For a peaceful Hornbill

In a few hours we will venture into the last month of the year. Whether by coincidence, we save the best for the last. From December 1 onwards until Christmas and New Year it is going to be one hectic time of events and celebration. Statehood day followed by a weeklong Hornbill Festival will draw the attention of one and all concerned. There is also going to be a lot of movement of people and gathering not just at Kisama but in the different venues. While for many of us it will be a time of enjoyment and fun, those entrusted to look after the law and order situation will have to be on high alert so that nothing unpleasant takes place. It is the responsibility of the State government as well as the different tribal hohos and civil society to ensure that the hornbill festival is successfully concluded in a peaceful manner. Everyone should be on their best discipline. And if all of us can conduct ourselves as good citizens, knowing not only our rights but also our duties and responsibilities, the task to achieve peace and success will be much easier.  

One of the concerns in earlier years, though not highlighted in the local media, is the regular incidents of drunken driving, accidents and other anti-social activities taking place in the name of enjoying the hornbill festival. Hopefully the organizers would have taken into consideration the concerns of previous years so that things can improve. Also police personnel in plain clothes should be deployed in greater numbers. A word of caution though that community policing ought to be discouraged or if their assistance is required, this should be done with clearly laid down dos and don’ts. No one should be allowed to take law into their own hands. Let there be discipline, civility and respect for law. If everyone can follow these mantras then we will be ensuring not just a peaceful hornbill but also setting a good example in front of our guests. Our sincere advice especially to our youths is this: have good clean fun. Let us not injure or harm ourselves or others in any way. Stay safe and protect yourselves from HIV/AIDS, drug use and other unhealthy vices.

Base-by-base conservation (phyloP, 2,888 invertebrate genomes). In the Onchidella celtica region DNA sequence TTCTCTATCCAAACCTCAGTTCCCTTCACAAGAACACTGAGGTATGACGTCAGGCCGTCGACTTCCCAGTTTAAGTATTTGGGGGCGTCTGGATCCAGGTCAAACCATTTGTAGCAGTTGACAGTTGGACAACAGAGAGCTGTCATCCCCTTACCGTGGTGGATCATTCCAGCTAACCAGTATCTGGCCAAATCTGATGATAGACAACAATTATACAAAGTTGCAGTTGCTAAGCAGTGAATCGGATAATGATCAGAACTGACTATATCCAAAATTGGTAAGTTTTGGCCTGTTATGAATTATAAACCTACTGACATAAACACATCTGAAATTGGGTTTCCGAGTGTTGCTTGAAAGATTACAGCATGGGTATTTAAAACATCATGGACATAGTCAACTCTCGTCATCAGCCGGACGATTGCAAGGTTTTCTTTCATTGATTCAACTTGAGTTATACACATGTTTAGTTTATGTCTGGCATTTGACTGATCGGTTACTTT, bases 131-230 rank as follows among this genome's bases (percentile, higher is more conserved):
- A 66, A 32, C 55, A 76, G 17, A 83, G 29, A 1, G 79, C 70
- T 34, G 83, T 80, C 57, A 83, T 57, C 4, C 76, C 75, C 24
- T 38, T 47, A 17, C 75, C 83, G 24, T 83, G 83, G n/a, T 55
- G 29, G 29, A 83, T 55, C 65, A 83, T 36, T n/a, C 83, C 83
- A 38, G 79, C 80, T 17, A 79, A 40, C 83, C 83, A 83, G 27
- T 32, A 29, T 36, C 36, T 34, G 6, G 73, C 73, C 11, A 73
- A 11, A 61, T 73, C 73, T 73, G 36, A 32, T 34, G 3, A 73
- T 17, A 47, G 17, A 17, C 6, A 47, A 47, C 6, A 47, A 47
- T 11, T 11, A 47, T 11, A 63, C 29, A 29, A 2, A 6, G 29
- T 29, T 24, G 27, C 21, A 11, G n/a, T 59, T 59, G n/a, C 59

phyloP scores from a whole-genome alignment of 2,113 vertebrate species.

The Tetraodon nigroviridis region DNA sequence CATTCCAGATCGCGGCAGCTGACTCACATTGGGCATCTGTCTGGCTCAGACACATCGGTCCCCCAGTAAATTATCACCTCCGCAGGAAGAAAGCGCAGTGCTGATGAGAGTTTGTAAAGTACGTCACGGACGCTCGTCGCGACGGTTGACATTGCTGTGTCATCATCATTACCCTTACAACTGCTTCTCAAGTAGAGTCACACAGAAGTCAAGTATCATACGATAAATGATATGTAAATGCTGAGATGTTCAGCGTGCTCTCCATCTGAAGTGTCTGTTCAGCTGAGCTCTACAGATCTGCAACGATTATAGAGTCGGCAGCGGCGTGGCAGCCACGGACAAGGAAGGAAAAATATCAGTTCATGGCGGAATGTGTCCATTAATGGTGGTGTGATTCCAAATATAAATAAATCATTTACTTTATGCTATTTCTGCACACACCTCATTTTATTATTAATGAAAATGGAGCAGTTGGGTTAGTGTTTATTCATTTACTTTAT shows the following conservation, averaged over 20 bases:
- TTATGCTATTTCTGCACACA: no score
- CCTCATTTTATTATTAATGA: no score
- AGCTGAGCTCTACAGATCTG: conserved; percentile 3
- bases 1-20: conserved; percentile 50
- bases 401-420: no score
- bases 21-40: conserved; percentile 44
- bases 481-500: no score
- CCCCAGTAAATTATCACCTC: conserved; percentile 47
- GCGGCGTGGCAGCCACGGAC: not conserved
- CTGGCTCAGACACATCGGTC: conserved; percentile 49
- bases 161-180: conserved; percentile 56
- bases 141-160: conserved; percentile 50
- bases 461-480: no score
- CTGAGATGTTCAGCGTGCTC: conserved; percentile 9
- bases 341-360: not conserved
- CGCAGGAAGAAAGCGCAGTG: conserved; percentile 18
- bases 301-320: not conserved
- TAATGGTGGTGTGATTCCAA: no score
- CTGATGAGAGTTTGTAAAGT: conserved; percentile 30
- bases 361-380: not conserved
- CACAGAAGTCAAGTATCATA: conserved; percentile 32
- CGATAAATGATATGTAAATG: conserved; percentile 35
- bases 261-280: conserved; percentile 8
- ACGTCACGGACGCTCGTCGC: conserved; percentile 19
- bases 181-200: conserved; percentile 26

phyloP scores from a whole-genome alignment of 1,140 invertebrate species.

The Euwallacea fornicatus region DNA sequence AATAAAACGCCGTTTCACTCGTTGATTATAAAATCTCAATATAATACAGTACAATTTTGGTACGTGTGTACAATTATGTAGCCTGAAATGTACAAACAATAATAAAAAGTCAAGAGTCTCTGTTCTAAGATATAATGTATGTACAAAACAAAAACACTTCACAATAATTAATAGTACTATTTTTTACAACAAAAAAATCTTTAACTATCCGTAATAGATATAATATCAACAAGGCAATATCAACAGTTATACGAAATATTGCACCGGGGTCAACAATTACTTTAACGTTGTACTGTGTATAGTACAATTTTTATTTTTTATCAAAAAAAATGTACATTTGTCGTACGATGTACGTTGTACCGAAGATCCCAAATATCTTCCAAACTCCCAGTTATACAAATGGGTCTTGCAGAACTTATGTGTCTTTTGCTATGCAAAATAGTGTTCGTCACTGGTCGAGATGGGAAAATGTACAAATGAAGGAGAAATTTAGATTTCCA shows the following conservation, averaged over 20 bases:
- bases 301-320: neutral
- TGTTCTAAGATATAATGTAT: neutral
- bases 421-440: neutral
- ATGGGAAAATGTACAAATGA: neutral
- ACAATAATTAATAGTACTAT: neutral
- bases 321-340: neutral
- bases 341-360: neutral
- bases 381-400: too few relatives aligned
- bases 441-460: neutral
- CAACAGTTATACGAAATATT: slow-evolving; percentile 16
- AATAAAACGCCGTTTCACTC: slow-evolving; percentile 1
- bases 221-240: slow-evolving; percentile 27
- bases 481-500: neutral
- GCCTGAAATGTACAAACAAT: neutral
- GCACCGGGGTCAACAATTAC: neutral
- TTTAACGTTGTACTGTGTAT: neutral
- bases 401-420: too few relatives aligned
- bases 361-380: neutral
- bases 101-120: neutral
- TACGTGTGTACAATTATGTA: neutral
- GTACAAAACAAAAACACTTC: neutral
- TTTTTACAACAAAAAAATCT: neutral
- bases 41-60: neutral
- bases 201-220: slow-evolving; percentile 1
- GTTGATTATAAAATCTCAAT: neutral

It goes without saying that the Naga armed groups especially those operating in and around the State Capital Kohima should respect public sentiment and desist from indulging in violent activities against each other.  In fact this column actually suggests that the Naga political groups still fighting against each other should declare unilateral ceasefire from December 1 onwards so that the Naga public can have peace and tranquility as we welcome the birth of the Prince of Peace into our midst. Perhaps because of the sheer magnitude of visitors coming from all over the world, the Hornbill Festival is the best time to showcase the Naga people and the opportunities that can be explored to encourage investment and develop trade and commerce. Also the potential in offer for Nagaland as a result of India’s Look-East Policy, now slowly gaining some ground, we cannot afford to let our guard down. Obviously all this will be possible only if we are able to convince our guests and potential partners that there is peace, political order and respect for the rule of law.